City approves smaller TIF – for now

Future financing for Big M awaits county decision

Submitted Photo A rendering by Ackerman Estvold shows the proposed renovation of Minot’s Big M building.

The developer proposing to renovate Minot’s downtown Big M building would need to come up with another $450,000 in private investment under a Tax Increment Financing change approved by the Minot City Council Monday.

However, that change is based on the Ward County Commission upholding its previous 3-2 vote not to participate in a TIF. Discussion on the TIF is on the commission’s agenda at its meeting this morning.

Commissioners have sought more information, including the analysis of a city-hired independent consultant regarding the financial feasibility of the renovation by EPIC Companies, with or without a TIF.

The analysis released late last week by the city indicated the project is feasible, but only with a TIF.

The TIF in this instance would take 90% of the additional taxes generated by improving the building and use those tax dollars paid by EPIC to pay off city bonds. The purpose of the bonds would be to largely to cover EPIC’s cost to abate asbestos in the building.

The requested TIF was $2.7 million over 20 years. Without the county agreeing to participate and give up its share of 90% of the taxes for 20 years, the TIF is reduced to $2.25 million, leaving the developer to account for the difference.

The city council considered tabling the matter to first see what the county commission might do. A motion to table failed 3-4.

Council member Paul Pitner said if the county changes course and decides to participate, the council can change its vote as well. But he didn’t want to leave the matter on the table.

“Because I’m afraid of the message that it sends if we are going to stand by and wait,” he said. “What message does it send to developers that look to invest in our community?”

He added a TIF isn’t just an incentive for developers, but it is a tool for communities to address blighted properties.

“This a tool for cities. This is a tool for counties – to help investors make projects work, to make our community better, to move our community forward. We’re talking about housing, commercial space, generating sales tax, removal of financial and health liabilities in the heart of our community,” he said.

Council member Lisa Olson said her vote to table wasn’t to oppose the project but to follow the recommendation of city staff and make sure everything is done right.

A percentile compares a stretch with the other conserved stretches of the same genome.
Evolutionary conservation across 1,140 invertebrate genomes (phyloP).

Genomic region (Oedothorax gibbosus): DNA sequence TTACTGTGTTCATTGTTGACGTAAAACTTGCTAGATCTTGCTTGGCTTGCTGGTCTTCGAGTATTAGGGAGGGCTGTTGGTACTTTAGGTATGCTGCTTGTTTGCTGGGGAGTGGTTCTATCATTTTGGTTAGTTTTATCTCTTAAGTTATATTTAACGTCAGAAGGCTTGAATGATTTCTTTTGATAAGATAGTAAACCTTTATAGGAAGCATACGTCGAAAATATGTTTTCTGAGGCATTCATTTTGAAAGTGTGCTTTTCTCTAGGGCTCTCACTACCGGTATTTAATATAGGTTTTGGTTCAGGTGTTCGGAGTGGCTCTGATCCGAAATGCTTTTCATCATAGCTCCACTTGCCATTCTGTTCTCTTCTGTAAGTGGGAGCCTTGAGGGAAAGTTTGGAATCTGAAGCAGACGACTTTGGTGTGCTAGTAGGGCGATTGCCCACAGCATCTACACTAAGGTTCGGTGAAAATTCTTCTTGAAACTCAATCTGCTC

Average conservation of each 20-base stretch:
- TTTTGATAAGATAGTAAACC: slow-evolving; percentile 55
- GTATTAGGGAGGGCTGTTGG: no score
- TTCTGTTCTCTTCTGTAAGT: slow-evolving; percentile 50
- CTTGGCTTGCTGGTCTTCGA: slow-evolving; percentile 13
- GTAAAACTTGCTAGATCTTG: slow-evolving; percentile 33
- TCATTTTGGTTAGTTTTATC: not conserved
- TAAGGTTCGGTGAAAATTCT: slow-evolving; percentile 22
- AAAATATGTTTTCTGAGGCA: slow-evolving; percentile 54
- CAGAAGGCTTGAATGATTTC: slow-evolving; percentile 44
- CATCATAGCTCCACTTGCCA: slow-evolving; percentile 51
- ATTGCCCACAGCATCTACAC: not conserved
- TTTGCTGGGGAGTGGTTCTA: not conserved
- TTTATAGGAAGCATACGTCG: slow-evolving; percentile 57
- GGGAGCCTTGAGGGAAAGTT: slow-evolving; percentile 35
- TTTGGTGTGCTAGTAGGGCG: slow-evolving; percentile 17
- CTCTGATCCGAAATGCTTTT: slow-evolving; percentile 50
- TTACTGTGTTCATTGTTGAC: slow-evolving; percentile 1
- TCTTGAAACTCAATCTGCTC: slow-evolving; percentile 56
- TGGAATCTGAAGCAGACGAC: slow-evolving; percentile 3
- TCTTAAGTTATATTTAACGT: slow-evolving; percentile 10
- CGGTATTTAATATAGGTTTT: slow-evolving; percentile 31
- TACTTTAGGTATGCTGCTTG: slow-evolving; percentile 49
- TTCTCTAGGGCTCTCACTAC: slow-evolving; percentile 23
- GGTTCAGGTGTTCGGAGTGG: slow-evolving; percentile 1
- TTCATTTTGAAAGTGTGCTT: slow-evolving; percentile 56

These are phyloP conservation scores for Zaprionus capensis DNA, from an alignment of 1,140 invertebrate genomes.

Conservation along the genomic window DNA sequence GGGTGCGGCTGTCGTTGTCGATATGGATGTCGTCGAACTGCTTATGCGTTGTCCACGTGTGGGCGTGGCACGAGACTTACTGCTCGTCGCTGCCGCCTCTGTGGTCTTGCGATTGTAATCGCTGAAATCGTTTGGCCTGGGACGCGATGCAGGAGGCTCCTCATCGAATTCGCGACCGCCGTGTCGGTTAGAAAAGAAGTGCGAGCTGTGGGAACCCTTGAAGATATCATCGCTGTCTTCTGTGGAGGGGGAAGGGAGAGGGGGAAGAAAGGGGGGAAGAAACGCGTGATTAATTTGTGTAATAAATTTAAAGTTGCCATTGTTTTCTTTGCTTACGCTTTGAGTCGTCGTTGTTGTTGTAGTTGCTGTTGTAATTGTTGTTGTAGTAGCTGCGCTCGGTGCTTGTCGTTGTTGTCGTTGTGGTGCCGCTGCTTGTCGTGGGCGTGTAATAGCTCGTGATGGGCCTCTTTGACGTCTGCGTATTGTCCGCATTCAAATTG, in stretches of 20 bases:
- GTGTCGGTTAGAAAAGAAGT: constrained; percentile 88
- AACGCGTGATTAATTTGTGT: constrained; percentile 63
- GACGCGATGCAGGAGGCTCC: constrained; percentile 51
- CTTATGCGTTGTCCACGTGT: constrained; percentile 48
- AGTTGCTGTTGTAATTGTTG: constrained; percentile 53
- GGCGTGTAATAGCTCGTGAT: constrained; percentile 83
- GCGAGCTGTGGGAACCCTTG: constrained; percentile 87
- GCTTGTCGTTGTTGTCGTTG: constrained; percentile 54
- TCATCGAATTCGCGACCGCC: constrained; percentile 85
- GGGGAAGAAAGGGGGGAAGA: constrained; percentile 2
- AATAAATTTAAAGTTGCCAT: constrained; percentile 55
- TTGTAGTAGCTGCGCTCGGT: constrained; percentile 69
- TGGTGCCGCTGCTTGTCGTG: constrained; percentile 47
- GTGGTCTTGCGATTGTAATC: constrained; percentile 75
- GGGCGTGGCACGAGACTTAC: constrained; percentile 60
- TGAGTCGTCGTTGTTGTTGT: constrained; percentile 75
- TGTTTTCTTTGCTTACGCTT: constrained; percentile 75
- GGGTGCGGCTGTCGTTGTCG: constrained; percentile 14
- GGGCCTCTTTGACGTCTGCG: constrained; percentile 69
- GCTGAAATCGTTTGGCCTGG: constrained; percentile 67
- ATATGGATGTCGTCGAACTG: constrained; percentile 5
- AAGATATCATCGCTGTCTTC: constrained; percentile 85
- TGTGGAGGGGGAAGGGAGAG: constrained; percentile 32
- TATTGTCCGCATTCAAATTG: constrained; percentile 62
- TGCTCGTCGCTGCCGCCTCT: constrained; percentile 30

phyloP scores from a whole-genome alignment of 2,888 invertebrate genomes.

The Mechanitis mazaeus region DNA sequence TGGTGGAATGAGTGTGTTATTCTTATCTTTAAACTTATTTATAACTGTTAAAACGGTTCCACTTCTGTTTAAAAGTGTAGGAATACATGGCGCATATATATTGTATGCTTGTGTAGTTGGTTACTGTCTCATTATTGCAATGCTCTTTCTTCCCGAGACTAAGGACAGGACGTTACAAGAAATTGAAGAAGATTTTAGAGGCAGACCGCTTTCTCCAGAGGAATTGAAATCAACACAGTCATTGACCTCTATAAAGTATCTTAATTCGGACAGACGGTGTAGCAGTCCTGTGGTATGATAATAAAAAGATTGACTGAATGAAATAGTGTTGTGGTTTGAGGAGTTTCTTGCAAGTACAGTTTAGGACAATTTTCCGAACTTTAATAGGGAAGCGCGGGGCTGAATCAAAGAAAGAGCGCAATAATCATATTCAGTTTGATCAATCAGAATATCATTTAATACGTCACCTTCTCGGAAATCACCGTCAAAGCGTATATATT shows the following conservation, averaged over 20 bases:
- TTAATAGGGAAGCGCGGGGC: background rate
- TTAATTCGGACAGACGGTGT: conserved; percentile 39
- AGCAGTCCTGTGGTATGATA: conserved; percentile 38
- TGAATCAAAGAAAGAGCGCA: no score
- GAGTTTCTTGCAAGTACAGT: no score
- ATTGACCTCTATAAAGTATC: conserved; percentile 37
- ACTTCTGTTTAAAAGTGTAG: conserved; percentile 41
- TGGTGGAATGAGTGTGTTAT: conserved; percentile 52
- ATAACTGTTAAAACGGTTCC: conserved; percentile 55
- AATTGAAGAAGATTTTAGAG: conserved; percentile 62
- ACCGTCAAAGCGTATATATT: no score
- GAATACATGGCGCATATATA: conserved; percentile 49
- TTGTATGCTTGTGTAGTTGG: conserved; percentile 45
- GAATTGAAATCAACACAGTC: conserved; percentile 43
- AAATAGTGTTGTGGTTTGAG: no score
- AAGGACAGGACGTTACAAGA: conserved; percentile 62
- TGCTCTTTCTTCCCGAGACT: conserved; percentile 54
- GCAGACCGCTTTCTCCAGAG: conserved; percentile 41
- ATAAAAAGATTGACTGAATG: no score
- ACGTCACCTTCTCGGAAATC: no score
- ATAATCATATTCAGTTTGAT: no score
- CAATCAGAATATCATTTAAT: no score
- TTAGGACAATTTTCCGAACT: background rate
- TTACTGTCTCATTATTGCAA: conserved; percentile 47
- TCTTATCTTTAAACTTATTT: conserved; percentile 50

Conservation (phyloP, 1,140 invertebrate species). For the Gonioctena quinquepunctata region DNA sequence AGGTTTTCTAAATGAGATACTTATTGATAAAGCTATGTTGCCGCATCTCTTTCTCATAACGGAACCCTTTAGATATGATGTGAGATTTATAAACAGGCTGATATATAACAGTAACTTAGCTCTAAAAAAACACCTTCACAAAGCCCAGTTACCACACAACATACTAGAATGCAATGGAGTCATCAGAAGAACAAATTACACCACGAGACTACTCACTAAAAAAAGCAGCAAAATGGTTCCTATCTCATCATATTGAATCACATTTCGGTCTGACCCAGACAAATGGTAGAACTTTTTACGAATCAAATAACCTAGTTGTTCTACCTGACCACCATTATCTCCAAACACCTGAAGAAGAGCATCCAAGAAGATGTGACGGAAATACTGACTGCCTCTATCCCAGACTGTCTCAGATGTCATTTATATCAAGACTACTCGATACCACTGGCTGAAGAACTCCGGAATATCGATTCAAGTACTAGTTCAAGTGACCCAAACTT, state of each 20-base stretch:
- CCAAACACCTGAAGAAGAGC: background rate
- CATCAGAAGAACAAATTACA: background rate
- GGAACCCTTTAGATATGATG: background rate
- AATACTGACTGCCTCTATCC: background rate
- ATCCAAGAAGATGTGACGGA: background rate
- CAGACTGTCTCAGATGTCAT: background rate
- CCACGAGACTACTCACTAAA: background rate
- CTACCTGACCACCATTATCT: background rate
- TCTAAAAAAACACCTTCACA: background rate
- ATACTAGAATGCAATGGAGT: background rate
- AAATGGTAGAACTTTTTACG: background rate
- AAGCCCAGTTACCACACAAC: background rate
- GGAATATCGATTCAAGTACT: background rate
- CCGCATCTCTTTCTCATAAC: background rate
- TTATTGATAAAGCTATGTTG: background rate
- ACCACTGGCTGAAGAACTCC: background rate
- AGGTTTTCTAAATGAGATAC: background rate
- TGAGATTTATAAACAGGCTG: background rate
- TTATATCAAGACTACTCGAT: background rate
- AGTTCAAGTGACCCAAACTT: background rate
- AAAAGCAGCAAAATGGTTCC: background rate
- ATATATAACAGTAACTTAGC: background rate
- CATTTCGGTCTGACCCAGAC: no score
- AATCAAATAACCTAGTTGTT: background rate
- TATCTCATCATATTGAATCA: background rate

The council ultimately voted 7-0 to approve the plan for the TIF, although Olson noted, “I feel a little bit like our hand is being forced because I am in support of the project but I wish it would have been done in the right order.”

Council members Mark Jantzer and Mayor Shaun Sipma also supported the new plan after initially voting to table.

Council member Tom Ross said either way the council’s decision goes, the Big M project will be before the council again June 6. A development agreement with EPIC Companies still needs to be approved.

“But let’s put it on their shoulders,” Ross said of the county. “We’ve given them every opportunity to support this. I hope they make the right decision. But we can’t sit back. We have to move forward.”

Minot Public School District already has voted to support a TIF. Under state rules on TIFs, Minot Park District would follow whatever action the city takes.

Blake Nybakken, chief operating officer for EPIC, said the company looks forward to the county reversing its initial decision to not participate.

“I would say that would get us to the finish line, but what I think it really does is it lets us get out of the starting blocks. We still have a long road ahead of us with the actual project, but if they do elect to participate in some fashion tomorrow, that will definitely get us going,” he said.

EPIC has proposed apartments, condominiums and commercial space in the former bank building, built nearly 60 years ago. The building saw various other uses after the bank closed in 1990. It has been largely vacant for about 20 years.


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